This guide will walk through setting up a Linux server on Linode and using it to run Honey Framework algorithmic orders via the
bfx-hf-algo-server. The end result is an HF server connected to your Bitfinex trading account, ready to accept algorithmic orders.
We will be using the standard 2GB server instance, as the HF algo server is not resource intensive and can scale efficiently with limited RAM.
If you find that the server is slow or reaches memory limits, upgrade your Linode server to a larger instance.
Initializing the Server
To begin with, create a new 2GB server instance and select a server location close to the Bitfinex cluster in Europe. We recommend Frankfurt, DE.
Then, deploy a new Ubuntu 18.10 image on the fresh instance, and set a root password.
This password will be used to login to the Linode immediately after creation, in order to set up your user account. Make sure to save it somewhere, although it can be reset from the Linode interface if needed.
Once the deploy completes, boot your Linode and head over to the Remote Access tab in order to launch a console interface and access your server:
Login to the console with the username
root and the password you configured earlier. This will open a shell instance via which you can configure the server. Note that the password will not appear as you type it.
Creating a User & Installing Dependencies
Before continuing, you should create a new user on the server in order to not run the HF as
root, which is the system administrator. To do this, type in
adduser USERNAME and follow the prompts that appear to set a user password.
Once complete, give the user administrative privileges by running
usermod -a -G sudo USERNAME. Then, close the session with
exit and login as the user you just created.
You will need Node.JS in order to run the HF algo server; to install it run
sudo apt-get install nodejs npm and follow the prompts. We also recommend updating the server packages by running
sudo apt-get update.
Running the HF Algo Server
To set up the HF algo server, clone the code into a folder and install node dependencies with:
git clone https://github.com/bitfinexcom/bfx-hf-algo-server.git
Once this is complete, set up your API key & secret combination, along with connection credentials if you are trading on ethfinex by creating a
.env file in the code folder with the following contents:
API_SECRET=...# If trading on ethfinex
You can create this file by running
nano .env, which will open the nano text editor. Once you’ve populated the file contents, close the editor and save your changes with CTRL+X (press ‘y’ for confirmation’).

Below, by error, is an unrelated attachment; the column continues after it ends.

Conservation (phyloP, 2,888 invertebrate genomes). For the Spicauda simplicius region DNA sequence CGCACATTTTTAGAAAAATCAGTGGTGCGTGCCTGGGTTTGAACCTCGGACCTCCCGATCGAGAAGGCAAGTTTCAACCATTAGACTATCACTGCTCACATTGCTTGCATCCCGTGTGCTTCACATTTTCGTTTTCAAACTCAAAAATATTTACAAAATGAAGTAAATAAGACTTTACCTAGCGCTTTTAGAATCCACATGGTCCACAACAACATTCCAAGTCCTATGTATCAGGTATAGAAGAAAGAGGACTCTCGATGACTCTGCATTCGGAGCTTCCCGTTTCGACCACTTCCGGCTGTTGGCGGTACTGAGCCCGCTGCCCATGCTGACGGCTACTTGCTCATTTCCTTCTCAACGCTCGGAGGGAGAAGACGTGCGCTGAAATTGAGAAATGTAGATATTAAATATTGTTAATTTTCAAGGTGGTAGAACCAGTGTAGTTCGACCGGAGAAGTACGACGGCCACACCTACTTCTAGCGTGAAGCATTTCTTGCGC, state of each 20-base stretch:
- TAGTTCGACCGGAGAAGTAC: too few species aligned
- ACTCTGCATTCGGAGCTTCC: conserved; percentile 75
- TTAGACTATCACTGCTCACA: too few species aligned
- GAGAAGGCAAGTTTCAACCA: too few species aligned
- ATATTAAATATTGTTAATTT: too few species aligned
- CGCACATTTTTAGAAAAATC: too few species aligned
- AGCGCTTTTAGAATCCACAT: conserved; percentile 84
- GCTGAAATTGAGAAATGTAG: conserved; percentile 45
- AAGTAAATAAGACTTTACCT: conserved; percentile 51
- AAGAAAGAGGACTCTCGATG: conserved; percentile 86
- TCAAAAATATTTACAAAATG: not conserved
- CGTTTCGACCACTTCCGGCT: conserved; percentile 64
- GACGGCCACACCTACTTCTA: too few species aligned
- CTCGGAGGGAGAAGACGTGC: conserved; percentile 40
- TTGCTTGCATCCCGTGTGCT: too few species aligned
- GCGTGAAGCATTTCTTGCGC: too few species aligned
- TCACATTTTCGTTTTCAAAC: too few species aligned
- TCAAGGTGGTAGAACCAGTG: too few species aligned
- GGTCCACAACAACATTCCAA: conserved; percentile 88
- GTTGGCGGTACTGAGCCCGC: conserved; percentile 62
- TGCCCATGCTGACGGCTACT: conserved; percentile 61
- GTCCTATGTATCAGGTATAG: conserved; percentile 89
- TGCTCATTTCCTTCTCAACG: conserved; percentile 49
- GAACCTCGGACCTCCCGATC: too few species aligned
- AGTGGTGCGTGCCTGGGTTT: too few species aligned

Running the algo server should be done in a
tmux session for persistence; processes that are started in a tmux session will continue after you disconnect from the server, otherwise the algo server will terminate upon disconnect if you simply run it in the Lish shell.
To create a new session, run
tmux new -s hf and in the future when opening up the Lish console again, attach to it with
tmux attach -t hf
To start the server, within this tmux session, run the following command:
After the embedded mongodb instance downloads, you should see the order form layouts automatically registered on your account:
Followed by active heartbeats from the algo server, to notify the Bitfinex UI that it is connected:
At this point you can close the Lish console and use the algo server directly from the Bitfinex UI. You should see the new order types available in your order form dropdown:
Using the Algo Server
From here on out, submit your orders normally via the Bitfinex UI and the algo server will take care of the rest. Keep in mind all open orders will be cancelled as a safety precaution when the algo server disconnects from the Bitfinex/Ethfinex APIs. The server will automatically recreate all known orders when it starts up again.
To clear all known orders and reset the database, stop the server and delete the contents of the
db folder with:
rm -rf db/*
To update the server to the latest version, log in periodically and attach to the tmux session, stop the server, and run:
git pull origin master
npm update bfx-hf-algo
This will pull the latest changes from Github/NPM. Afterwards, you can run
npm start again to start the server.
We hope this guide has been helpful in getting set up with the Honey Framework. If you have any questions or suggestions, feel free to open a ticket on our Github issue tracker for